Life In 19x19http://lifein19x19.com/ Video series: Learning from AlphaGohttp://lifein19x19.com/viewtopic.php?f=10&t=15319 Page 2 of 4

 Author: gennan [ Tue Jan 02, 2018 7:55 am ] Post subject: Re: Video series: Learning from AlphaGo djhbrown wrote:daal wrote:I thought the explanations were clear and made senseagree - so much so that they got me thinking and asking a question At the moment, my understanding of gennan's dia 5 (reproduced below) is: black 3 could have two meanings (i didn't mean to suggest that black should only consider the top right after any white 4).Black 1 and 3 ask white a question; white's answer at 4 also has two meanings - it either implies she thinks the outside is important, or it's a feint to busy black outside so white can take the inside... so black will reassess things and look for a move to keep her options open, making use of both black 1 and 3. Attachment:example4.php.pngI can only guess what AlphaGo and pros are thinking (from the continuations they play), but I see only one response by them after white 4 (=move 5 at E14). When only one move is possible for move 5, I see white 4 as a forcing move (or a rethorical question) rather than a question.I kind of understood that you wanted to considering other options for black's move 5 to take the outside instead of the inside (so that move 4 can be considered a question instead of a forcing move), so I tried to find a reasonable alternative for move 5. But then from your later posts it seems that perhaps you weren't even asking me a question (or perhaps you were, but I got lost somewhere). Perhaps you just wanted to confirm that move 4 is a forcing move with multiple meanings (instead of contemplating black's options for move 5)?If that is the case, then I would say: yes, move 4 has multiple meanings. It's a kind of double attack. This kind of double attack is usually called "leaning" or a "leaning attack".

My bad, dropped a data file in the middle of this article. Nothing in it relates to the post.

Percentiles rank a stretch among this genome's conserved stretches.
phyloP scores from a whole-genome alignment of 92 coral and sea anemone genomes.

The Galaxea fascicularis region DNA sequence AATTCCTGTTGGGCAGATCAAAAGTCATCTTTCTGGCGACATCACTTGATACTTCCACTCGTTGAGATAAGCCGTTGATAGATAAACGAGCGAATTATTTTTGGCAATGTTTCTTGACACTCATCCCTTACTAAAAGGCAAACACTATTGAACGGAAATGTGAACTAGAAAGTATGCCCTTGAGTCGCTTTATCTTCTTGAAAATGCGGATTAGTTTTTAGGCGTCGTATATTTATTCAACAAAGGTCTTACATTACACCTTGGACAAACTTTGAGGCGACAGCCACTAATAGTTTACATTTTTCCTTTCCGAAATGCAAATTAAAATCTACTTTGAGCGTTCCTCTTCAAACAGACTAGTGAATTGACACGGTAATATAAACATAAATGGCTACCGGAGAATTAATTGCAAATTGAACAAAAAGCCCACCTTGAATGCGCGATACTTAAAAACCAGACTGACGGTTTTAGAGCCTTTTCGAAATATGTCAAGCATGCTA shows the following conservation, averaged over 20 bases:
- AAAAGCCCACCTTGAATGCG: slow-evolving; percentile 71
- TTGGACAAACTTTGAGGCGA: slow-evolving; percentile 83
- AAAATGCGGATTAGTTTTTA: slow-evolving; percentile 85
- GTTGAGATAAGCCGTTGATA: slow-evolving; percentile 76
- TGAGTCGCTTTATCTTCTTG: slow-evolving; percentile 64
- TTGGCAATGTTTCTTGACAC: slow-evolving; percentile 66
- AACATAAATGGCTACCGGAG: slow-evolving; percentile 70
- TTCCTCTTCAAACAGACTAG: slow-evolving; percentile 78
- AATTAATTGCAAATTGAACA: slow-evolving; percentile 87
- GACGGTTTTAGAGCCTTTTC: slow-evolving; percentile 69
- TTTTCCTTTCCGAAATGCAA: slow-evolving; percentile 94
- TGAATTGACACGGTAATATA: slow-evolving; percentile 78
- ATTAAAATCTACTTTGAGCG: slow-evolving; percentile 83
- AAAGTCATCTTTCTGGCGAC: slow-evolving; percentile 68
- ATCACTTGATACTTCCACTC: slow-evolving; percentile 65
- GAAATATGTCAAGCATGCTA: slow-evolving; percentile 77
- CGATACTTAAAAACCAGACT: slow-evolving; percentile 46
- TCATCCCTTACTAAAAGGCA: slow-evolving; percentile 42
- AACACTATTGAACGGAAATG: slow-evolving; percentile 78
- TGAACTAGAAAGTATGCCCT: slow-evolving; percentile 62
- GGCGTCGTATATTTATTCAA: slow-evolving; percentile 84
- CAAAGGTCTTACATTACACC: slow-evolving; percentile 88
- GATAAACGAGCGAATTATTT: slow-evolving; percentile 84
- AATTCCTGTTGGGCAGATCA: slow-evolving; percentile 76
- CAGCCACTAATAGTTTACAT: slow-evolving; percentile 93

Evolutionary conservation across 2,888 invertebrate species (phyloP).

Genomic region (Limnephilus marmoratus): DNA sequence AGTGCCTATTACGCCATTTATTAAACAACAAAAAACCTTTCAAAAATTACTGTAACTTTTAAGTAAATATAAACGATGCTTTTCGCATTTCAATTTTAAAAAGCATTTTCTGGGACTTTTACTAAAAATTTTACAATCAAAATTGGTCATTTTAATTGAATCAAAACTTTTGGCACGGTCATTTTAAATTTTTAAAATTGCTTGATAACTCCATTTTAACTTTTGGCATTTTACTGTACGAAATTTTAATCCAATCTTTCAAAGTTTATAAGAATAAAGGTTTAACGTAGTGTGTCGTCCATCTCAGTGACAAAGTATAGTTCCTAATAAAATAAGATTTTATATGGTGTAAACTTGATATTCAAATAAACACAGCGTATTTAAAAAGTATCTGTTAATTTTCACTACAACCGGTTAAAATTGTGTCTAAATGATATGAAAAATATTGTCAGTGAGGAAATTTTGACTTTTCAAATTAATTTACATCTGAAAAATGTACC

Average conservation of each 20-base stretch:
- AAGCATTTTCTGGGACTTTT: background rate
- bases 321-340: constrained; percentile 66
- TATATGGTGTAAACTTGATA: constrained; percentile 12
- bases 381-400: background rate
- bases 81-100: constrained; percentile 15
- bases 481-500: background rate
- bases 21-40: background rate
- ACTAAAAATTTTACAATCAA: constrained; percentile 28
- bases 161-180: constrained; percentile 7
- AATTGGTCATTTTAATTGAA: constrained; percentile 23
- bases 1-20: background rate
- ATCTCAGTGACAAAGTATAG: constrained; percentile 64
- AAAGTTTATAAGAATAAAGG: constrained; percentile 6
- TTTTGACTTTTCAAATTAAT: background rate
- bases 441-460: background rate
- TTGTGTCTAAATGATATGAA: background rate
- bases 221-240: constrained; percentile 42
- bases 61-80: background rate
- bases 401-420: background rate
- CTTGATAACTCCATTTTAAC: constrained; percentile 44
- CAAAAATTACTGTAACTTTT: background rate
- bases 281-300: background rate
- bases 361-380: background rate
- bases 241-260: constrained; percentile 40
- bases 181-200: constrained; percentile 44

Author: gennan [ Wed Jan 03, 2018 12:19 am ] Post subject: Re: Video series: Learning from AlphaGo djhbrown wrote:.. AT says Alfie prefers F17 to white 4, despite her win% of it being much less.You are not the first to miss this, but all winrates in AT are black's winrates (as stated in the legend below the board and as I explained at the start of my video #1). So white's precentages are 46.1 for E15 and 51.1% for F17. AG prefers F17 because of that rather big difference.My conclusion in my video #1 is that E15 a rather big mistake by white. This is surprising, because E15 has been considered a joseki move for many decades. These kind of surprises are the reason I'm making these videos.